Johnny Manziel's decision to break the mold for quarterback pro day workouts came about innocently enough, over a lunchtime conversation in February with his personal coach, George Whitfield.
That's when Whitfield proposed to the former Heisman Trophy winner that he try something that no elite quarterback prospect had previously attempted at his pro day at Texas A&M: throw passes while wearing shoulder pads and a helmet.
But Manziel, whose by-the-seat-of-his-pants style turned him into a college football folk legend, was game.
"He didn't say anything for about five minutes and he goes, 'You think we can pull that off?' " Whitfield said. "And I said, 'How do you do on Thursday practices? You've got to try to take the high-wire act out of it. It's a Thursday practice.' He goes, 'Shoot, now that you say that, I've been killing teams in pads all my life.' "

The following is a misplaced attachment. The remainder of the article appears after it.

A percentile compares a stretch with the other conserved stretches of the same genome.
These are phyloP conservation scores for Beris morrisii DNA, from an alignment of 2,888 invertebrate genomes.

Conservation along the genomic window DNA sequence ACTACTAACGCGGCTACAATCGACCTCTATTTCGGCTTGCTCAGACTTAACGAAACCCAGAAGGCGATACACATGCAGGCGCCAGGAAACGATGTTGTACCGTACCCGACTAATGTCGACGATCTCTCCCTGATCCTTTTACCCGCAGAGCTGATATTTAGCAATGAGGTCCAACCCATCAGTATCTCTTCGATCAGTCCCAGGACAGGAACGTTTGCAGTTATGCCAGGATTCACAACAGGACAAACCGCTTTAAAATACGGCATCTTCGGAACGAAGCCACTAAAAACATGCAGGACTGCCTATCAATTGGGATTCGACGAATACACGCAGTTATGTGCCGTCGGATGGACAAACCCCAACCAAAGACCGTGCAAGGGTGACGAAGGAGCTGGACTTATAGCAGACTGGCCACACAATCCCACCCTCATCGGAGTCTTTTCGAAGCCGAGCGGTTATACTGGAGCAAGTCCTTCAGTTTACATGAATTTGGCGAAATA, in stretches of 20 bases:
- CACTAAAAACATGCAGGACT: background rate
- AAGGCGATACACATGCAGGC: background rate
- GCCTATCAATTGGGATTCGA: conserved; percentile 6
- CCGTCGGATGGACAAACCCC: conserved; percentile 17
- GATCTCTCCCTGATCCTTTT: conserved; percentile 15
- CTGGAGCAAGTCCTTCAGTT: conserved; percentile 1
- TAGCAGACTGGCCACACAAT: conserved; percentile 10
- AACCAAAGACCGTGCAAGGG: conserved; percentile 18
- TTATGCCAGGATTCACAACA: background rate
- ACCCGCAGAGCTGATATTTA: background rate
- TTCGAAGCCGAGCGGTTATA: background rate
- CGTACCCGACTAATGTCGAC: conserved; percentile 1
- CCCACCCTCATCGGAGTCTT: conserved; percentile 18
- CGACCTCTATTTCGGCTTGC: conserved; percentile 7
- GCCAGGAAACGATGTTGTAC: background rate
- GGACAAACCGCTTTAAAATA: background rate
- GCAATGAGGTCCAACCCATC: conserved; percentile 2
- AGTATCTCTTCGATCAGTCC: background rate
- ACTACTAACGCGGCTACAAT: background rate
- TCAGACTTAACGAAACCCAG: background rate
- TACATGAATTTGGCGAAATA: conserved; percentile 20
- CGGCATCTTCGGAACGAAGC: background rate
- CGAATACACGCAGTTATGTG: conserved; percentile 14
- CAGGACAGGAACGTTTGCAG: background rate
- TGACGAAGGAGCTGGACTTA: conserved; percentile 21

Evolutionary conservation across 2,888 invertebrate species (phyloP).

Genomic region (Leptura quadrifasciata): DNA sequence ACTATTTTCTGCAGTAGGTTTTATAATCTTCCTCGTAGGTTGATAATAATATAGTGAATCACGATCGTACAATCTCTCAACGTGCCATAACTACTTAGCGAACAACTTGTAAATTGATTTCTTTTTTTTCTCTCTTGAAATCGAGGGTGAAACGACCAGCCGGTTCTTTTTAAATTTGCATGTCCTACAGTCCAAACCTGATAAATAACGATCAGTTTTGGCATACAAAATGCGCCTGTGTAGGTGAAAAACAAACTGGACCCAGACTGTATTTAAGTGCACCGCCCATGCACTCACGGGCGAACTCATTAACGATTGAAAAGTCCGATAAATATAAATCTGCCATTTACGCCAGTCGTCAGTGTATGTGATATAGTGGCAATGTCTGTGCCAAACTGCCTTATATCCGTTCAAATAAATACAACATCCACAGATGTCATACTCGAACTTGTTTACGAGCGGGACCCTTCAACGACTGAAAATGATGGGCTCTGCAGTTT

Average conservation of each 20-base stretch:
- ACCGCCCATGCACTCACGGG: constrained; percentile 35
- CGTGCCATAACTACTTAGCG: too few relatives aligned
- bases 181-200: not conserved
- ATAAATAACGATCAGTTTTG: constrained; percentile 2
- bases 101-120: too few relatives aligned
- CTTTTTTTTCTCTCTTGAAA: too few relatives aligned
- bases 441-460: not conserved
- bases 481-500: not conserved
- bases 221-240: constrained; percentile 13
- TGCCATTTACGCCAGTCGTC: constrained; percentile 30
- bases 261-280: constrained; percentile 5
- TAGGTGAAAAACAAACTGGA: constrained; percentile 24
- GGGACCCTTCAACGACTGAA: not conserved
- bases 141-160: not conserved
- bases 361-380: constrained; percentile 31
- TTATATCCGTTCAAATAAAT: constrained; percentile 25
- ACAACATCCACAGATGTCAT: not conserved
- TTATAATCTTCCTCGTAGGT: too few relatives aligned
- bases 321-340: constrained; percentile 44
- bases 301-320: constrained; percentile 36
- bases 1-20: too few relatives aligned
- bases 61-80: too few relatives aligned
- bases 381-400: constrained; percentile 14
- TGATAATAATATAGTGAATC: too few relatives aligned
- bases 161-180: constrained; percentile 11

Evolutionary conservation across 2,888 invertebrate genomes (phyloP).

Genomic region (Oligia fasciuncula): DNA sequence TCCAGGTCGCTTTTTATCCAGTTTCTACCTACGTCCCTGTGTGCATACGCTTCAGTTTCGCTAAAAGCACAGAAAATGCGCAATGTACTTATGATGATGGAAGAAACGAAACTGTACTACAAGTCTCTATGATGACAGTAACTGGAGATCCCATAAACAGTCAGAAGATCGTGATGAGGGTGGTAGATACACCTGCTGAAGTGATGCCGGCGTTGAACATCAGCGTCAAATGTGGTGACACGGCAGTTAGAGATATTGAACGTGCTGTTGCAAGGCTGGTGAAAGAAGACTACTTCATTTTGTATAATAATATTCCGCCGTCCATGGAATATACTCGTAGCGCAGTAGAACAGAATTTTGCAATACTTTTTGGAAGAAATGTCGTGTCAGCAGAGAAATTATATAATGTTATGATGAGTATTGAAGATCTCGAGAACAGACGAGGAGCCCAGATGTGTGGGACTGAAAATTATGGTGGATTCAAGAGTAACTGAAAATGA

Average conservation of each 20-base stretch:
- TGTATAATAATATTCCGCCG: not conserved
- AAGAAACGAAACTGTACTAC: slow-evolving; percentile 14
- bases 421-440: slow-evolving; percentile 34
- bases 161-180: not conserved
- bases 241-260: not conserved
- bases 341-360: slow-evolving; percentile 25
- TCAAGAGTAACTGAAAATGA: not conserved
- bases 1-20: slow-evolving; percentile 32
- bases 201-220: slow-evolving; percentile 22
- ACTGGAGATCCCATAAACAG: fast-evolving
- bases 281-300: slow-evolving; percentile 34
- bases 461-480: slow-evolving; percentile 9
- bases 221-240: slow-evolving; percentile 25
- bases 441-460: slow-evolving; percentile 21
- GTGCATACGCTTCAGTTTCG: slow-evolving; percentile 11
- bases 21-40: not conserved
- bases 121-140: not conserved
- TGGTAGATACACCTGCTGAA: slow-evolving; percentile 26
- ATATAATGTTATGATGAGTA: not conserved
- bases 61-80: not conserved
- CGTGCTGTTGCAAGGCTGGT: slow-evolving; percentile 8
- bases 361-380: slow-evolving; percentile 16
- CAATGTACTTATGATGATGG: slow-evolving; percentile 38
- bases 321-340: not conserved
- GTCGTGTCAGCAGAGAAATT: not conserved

The only opponents Manziel needed to defeat at pro day were the scouts and analysts who said his skills wouldn't translate to the NFL game. But he answered those criticisms with great success, thanks in part to the carefully scripted battery of passes that Whitfield designed for the workout.
As the NFL draft begins tonight, we'll know if the pro days achieved their desired results. That's their purpose, especially for quarterbacks. They want to show off what they do well and also address any concerns about physical limitations that NFL clubs might have in order to improve their draft stock.
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